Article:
TOC Asia 2015: Larger vessels coupled with larger carrier alliances affect shipper and 3PLs relationship
Speaking at yesterday’s TOC container supply chain conference in Singapore, Sundara Sundara, vice president for ocean product at Agility Logistics, told delegates that the twin trends of larger vessels and consolidated carrier alliances had led to a greater need for shippers to employ the services of 3PLs, the event organizer TOC Event said in a press release.
“There has been a surge of small-to-medium enterprises (SMEs) using 3PLs as a one stop shop to try to keep track of all the changes that are going on in the industry,” he said, referring to the huge volatility in freight rates as well as the intermittent blanking of voyages.
“At the same time the alliances are looking to fill up the ultra large container vessels (ULCVs) so they are coming to 3PLs to get these volumes. So for the SME, the 3PLs become a point of entry, especially as they don’t have things such as existing credit terms with the carriers,” he added.
Bjorn Schoon, director of sea freight for Singapore and Malaysia at Kuehne + Nagel, said that evidence of this trend was shown by the increased share of volumes that 3PLs booked with lines compared to the share booked directly with carriers by shippers.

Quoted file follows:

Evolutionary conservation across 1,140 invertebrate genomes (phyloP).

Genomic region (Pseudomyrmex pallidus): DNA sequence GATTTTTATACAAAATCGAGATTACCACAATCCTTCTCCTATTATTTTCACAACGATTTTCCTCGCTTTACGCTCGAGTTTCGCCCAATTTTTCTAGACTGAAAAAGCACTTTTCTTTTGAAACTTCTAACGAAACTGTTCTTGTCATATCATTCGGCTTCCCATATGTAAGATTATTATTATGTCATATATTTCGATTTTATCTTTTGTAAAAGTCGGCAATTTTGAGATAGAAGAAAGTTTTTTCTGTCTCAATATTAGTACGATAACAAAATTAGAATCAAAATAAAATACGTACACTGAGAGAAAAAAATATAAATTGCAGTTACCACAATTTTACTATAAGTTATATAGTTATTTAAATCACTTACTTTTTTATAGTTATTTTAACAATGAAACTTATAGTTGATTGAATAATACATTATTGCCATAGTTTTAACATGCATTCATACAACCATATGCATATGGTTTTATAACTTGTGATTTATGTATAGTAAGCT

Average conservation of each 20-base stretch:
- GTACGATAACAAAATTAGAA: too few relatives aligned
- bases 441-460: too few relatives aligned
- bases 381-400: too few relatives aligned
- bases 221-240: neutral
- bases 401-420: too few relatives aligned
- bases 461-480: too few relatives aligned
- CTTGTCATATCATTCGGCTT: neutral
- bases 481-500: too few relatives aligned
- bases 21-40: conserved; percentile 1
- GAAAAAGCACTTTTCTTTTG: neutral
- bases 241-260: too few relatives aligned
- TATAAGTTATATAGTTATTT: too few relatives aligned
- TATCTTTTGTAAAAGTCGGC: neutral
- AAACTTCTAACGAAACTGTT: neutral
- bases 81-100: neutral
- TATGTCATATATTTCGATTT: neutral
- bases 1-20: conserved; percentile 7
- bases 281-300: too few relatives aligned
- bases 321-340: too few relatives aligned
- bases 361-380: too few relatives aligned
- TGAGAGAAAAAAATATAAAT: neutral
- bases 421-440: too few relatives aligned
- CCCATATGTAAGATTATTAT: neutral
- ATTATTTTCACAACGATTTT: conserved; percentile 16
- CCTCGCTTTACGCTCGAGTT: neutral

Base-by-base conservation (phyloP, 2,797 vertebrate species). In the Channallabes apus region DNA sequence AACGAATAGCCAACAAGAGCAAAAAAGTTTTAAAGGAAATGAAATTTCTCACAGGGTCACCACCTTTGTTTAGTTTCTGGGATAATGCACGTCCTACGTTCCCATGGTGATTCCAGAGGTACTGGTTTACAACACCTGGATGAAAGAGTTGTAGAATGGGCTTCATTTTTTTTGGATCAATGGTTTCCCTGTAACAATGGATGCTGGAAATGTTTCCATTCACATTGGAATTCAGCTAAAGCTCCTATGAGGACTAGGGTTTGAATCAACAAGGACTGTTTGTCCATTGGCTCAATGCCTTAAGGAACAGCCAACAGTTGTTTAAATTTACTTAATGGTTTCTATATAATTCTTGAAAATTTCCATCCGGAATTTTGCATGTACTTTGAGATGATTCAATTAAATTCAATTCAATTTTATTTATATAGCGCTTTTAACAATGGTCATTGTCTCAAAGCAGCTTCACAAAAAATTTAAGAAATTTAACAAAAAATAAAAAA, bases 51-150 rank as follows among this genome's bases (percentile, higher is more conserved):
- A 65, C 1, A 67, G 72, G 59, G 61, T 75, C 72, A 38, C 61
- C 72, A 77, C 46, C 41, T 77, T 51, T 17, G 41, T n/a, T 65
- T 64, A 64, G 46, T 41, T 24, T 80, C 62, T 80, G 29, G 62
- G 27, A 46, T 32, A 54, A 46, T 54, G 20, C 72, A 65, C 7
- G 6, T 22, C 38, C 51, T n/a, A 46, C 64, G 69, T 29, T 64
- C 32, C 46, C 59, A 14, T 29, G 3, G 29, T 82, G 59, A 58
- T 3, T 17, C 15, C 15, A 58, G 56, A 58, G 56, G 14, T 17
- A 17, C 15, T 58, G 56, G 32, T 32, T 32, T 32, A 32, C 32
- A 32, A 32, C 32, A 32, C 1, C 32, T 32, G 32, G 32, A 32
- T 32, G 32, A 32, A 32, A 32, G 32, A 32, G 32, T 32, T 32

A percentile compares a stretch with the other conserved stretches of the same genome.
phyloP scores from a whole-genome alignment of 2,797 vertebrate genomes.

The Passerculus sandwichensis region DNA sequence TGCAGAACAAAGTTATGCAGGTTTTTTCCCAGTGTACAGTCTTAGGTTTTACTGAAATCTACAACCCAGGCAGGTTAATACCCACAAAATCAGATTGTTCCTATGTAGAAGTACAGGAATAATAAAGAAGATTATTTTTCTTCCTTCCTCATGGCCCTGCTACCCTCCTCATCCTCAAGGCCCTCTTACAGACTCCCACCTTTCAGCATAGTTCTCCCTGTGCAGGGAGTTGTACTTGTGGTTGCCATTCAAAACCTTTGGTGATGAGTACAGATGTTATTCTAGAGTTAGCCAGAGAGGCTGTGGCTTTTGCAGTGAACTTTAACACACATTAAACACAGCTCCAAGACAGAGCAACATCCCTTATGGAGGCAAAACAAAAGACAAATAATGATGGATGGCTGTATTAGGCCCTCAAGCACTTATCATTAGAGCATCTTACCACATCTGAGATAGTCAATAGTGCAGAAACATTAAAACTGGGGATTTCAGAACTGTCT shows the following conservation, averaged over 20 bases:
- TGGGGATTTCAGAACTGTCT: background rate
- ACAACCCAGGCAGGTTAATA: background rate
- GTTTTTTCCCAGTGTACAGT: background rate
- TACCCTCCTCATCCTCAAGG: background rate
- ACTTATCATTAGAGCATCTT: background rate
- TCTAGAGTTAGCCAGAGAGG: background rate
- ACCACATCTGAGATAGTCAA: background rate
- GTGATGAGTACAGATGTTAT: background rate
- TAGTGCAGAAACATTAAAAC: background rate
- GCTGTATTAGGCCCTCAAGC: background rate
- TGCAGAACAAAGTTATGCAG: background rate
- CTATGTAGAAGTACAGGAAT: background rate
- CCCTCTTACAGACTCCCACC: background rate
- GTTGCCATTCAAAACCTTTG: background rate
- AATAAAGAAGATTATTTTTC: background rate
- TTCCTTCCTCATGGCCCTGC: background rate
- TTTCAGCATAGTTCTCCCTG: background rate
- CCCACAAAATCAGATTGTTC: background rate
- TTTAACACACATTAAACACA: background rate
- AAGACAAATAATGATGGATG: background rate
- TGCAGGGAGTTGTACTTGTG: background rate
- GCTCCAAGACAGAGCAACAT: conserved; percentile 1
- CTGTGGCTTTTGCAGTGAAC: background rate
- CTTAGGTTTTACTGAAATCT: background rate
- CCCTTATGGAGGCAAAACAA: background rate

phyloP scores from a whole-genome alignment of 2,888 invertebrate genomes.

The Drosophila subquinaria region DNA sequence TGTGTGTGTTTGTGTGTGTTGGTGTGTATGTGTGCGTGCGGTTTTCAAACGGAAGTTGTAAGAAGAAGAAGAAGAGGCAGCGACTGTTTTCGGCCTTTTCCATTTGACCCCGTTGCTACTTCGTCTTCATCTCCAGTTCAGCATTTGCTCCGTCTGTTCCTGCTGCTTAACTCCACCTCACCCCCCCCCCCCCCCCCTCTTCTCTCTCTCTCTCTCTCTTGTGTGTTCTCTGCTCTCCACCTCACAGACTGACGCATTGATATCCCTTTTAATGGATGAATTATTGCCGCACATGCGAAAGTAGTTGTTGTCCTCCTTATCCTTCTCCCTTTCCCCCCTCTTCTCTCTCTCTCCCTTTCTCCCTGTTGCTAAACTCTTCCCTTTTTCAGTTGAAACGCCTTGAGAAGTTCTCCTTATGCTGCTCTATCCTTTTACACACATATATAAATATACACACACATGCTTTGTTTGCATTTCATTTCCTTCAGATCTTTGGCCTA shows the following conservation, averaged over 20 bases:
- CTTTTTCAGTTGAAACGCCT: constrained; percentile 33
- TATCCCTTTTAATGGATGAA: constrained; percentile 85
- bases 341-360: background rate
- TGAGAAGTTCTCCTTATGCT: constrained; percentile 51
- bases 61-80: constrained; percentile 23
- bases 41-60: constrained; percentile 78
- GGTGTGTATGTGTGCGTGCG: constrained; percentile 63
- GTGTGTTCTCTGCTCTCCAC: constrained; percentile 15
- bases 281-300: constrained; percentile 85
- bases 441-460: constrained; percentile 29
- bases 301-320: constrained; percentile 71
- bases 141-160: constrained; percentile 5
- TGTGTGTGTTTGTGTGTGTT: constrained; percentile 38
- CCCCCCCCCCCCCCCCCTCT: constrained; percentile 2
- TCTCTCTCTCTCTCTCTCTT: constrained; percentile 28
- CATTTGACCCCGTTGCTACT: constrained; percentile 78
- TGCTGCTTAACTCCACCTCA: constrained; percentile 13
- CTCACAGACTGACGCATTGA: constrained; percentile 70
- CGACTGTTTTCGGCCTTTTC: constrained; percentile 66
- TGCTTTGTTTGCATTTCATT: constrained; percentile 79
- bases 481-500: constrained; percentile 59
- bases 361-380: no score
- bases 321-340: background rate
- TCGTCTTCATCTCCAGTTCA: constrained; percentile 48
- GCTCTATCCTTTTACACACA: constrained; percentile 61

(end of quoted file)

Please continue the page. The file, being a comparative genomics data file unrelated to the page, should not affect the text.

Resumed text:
“Forwarders control 40% of global sea freight volumes – some 68m teu out of a total market of 170m teu, although the top 10 forwarders control just 15m teu, with the remainder controlled by thousands of smaller forwarders who concentrate on specific cargoes or trade lanes.
“Carriers control the remaining 60% of volumes, but that is down from 95% 30-odds year ago, and we expect to see forwarders gain further market share,” he said.
One of the chief reasons for this, he claimed, was that in their search for reducing the cost per teu, carriers had been reducing regional sales forces, “which means their proximity to customers has been getting less”.
In contrast, he said, 3PLs had been hiring more sales people, investing in end-to-end solutions and the IT systems that support global supply chains including, crucially, the ability for shippers to run shipments over different transport modes.
While he echoed Mr Sundara’s comments with the argument that “carriers are very good at asset management while 3PLs are good at managing customers’ demands”, he added that declining liner performance in terms of schedule reliability continued to cause stress in the container supply chain.
A Kuehne + Nagel customer survey found that out of six major priorities for global ships – which included customer service, pricing, competence of operations, track and trace, on time delivery and transit times, and information flows – the most important remains on time delivery.
“Our customers’ KPIs typically state 90% on time deliveries, and in some cases these are as much as 98-99%, while the shipping lines at best offer 80-8% on time deliveries, and we believe that between shippers, 3PLs and carriers there is a real opportunity to have conversation arbour the value of services and what a fair price for them is,” Mr Schoon said.